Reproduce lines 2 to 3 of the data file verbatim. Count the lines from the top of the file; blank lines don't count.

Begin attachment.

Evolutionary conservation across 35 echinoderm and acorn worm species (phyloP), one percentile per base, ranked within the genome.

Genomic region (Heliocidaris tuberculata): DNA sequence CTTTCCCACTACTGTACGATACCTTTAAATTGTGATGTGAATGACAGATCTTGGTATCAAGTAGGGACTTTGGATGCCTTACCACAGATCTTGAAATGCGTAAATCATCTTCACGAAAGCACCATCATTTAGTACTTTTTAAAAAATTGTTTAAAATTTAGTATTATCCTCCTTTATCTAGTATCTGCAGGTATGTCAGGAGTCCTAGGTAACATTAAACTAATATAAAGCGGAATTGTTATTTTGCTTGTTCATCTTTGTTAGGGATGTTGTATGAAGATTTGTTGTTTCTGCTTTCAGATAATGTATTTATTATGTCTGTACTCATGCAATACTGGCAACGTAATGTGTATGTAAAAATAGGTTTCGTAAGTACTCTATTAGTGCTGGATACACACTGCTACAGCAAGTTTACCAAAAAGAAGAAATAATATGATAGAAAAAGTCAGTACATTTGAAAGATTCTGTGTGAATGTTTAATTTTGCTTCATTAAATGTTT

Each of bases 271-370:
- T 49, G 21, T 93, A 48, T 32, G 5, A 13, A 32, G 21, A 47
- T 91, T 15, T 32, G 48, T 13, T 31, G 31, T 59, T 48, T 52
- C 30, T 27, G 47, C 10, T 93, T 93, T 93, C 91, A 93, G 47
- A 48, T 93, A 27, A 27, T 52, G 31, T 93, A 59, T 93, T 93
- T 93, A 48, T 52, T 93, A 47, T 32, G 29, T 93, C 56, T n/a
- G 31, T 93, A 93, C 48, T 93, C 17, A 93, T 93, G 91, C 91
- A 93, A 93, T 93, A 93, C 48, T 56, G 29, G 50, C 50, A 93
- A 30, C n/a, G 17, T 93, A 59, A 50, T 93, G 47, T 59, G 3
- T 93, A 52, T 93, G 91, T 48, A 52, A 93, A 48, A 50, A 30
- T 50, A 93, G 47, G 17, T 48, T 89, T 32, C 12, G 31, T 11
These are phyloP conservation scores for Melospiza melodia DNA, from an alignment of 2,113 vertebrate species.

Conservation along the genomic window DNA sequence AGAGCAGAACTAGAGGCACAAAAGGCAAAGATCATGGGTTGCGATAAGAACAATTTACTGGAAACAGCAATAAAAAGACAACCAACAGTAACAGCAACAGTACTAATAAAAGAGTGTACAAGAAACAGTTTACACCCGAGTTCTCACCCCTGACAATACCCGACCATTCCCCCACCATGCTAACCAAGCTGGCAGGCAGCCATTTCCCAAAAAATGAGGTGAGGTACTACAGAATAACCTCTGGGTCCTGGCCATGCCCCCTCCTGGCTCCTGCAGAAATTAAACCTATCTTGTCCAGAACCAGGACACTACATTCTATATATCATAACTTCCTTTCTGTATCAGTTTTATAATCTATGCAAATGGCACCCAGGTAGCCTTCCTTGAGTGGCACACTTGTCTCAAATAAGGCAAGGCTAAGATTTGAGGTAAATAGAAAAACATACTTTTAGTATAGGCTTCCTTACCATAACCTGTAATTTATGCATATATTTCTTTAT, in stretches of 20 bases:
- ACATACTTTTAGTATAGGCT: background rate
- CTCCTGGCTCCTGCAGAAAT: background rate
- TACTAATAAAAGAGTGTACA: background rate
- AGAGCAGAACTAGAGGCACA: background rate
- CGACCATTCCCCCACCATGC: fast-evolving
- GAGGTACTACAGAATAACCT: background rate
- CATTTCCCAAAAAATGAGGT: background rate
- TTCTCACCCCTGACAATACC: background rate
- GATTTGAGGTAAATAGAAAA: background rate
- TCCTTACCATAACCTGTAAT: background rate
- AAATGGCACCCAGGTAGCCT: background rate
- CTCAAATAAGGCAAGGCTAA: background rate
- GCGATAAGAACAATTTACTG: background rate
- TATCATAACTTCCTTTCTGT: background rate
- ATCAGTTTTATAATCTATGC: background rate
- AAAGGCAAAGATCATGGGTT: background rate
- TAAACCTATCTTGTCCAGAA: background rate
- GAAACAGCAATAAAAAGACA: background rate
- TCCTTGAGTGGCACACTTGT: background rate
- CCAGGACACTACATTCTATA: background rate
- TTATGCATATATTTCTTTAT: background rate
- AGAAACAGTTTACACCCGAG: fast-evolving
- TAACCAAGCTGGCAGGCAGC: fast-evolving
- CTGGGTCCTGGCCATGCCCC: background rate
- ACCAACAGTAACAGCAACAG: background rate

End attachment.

Genomic region (Heliocidaris tuberculata): DNA sequence CTTTCCCACTACTGTACGATACCTTTAAATTGTGATGTGAATGACAGATCTTGGTATCAAGTAGGGACTTTGGATGCCTTACCACAGATCTTGAAATGCGTAAATCATCTTCACGAAAGCACCATCATTTAGTACTTTTTAAAAAATTGTTTAAAATTTAGTATTATCCTCCTTTATCTAGTATCTGCAGGTATGTCAGGAGTCCTAGGTAACATTAAACTAATATAAAGCGGAATTGTTATTTTGCTTGTTCATCTTTGTTAGGGATGTTGTATGAAGATTTGTTGTTTCTGCTTTCAGATAATGTATTTATTATGTCTGTACTCATGCAATACTGGCAACGTAATGTGTATGTAAAAATAGGTTTCGTAAGTACTCTATTAGTGCTGGATACACACTGCTACAGCAAGTTTACCAAAAAGAAGAAATAATATGATAGAAAAAGTCAGTACATTTGAAAGATTCTGTGTGAATGTTTAATTTTGCTTCATTAAATGTTT

Each of bases 271-370: